[The author stayed at Nana Kokiashvili’s guesthouse – Tel 899795093 or or (not checked) – 25 GEL (Georgian Lari) about £10 at the time of writing – head up the hill along the left hand road from the town centre fountain, then take the left fork up the no-entry street and you’ll find it on the corner – great value, very homely, and they speak pretty good English. Oh yes, the ’chicken live’ was in fact ’chicken liver’. Nice all the same. And you can catch up with Ruby and Mike’s motorcycle adventure at And no men with large sticks were harmed in the making of this blog post. Tempting though, he was pretty menacing]


Georgia on my mind

May 4th, 2010

“Other arms reach out to me
Other eyes smile tenderly
Still in peaceful dreams I see
The road leads back to you
Oh Georgia”

Ray Charles

Georgia is a unique, complex country. And a rapidly developing one. Not so many years ago you needed an escort to drive from the Turkish border along the Black Sea coast. Today there’s just potholes and cattle to contend with. In Batumi I’d seen international hotels opening up, entire new water infrastructure being installed. But it’s still a relatively poor nation, a typical monthly salary perhaps just a few hundred pounds. There’s quite a bit of unemployment, and begging does occur, although its not as commonplace as in some countries I’ve passed through.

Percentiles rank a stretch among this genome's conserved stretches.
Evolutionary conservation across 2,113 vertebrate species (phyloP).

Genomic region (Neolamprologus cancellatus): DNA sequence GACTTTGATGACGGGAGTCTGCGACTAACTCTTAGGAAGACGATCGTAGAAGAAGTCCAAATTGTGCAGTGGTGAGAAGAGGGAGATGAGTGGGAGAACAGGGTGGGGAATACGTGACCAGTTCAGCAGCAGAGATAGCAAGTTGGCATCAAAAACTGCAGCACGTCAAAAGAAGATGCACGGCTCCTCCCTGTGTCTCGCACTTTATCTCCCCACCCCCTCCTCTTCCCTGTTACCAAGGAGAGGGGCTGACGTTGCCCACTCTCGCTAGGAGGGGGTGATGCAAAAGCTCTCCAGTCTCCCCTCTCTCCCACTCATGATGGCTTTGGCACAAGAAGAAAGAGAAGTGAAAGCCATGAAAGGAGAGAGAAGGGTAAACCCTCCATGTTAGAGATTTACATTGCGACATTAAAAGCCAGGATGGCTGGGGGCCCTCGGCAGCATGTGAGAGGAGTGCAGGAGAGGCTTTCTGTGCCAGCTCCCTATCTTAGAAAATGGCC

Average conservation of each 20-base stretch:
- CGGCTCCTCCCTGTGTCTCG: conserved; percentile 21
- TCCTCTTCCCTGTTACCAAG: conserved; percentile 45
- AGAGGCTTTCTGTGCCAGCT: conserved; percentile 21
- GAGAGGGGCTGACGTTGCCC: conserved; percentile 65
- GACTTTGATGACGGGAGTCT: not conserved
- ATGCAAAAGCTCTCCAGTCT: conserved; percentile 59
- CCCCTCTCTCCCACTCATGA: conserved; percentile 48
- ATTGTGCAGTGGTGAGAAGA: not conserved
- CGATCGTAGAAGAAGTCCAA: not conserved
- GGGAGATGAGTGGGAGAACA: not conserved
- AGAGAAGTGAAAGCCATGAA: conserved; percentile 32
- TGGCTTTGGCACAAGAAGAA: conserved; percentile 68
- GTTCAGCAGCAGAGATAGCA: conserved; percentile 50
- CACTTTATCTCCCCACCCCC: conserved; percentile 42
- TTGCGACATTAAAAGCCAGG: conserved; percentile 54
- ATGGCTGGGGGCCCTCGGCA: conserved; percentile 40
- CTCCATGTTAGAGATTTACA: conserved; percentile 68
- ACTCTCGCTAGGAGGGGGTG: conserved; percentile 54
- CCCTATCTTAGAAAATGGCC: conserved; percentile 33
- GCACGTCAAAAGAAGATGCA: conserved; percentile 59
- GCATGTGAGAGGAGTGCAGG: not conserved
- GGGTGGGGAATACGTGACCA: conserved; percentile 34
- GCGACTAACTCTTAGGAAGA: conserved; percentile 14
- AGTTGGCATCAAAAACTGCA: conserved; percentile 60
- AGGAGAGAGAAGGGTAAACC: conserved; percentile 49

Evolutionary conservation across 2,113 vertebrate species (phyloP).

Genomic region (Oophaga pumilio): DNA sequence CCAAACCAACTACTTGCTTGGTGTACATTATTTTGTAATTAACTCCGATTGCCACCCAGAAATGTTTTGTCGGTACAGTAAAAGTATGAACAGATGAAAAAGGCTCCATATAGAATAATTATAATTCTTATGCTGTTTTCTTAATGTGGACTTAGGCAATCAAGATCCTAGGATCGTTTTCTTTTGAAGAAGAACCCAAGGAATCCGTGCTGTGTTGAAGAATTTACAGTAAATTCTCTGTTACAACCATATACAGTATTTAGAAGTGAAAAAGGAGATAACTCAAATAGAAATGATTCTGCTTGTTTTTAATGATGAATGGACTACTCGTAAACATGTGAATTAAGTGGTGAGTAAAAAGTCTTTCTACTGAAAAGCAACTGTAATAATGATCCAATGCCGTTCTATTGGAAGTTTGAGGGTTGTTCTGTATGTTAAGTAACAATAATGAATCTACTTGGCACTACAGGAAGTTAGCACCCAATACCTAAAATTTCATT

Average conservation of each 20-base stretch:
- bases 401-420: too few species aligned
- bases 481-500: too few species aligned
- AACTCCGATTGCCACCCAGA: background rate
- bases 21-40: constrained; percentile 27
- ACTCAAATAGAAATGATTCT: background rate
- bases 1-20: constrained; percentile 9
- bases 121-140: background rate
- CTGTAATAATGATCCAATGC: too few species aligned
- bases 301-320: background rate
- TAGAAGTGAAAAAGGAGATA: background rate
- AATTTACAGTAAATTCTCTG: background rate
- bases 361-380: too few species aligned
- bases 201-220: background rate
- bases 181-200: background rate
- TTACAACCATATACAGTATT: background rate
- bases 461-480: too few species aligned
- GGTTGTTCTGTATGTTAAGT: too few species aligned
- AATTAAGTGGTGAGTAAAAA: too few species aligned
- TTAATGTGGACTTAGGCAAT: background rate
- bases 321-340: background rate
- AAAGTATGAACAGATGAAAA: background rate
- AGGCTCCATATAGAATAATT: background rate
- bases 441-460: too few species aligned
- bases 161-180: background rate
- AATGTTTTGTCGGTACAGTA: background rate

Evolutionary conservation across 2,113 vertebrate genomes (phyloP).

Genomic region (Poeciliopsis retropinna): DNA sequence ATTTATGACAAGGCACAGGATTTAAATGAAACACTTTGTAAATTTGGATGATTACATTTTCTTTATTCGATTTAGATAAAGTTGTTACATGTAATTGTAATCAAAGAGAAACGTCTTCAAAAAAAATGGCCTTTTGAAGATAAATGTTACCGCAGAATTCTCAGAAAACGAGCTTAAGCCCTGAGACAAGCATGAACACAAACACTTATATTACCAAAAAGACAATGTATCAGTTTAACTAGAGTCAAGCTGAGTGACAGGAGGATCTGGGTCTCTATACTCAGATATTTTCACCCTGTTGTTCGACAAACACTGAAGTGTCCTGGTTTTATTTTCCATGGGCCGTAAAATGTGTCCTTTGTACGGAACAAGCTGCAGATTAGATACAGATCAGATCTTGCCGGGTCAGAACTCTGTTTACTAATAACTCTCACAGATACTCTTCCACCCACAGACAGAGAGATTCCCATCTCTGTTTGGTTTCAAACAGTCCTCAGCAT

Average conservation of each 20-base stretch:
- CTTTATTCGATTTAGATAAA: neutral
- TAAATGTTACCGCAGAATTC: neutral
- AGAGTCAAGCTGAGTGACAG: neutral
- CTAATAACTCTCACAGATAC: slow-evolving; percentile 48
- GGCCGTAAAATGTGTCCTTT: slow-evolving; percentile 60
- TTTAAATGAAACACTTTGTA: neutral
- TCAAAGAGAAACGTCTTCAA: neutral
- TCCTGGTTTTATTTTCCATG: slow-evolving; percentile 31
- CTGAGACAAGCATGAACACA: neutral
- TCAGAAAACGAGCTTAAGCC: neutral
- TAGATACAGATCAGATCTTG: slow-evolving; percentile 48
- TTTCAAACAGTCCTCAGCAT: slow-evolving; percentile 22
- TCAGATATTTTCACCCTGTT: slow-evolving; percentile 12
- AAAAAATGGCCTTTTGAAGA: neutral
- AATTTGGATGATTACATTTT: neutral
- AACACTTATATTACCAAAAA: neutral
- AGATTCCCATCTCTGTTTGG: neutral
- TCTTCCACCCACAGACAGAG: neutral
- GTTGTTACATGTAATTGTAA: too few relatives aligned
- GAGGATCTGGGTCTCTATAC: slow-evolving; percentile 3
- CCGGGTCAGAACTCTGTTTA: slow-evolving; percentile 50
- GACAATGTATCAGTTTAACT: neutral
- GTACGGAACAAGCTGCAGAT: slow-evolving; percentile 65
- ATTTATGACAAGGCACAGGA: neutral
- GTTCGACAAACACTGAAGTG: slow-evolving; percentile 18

People seem pleased that state institutions like the Police, those can have real impact on daily life, are now regarded as free of corruption. Municipal elections take place shortly, with international observers present. I’ll await their verdict with interest. After all, its not just about being able to put a cross on a ballot paper, you have to believe you can place it wherever you want.

I’d noticed parallels with the Balkans. Shifting borders, difficult, sometimes antagonistic, relationships with neighbouring countries. A varied ethnic mix. Almost unfathomable to an outsider. But if the politics seems difficult to grasp, there’s Georgian economics to contend with. Incomes for most are low, almost paltry, yet expensive cars are relatively commonplace. True, in the transition from Communism, the State has given people the houses, the apartments, they occupied. For free. In Tbilisi property values have typically risen by a thousand percent in just a few years. But, for the most part, these are paper increases, unrealisable for most.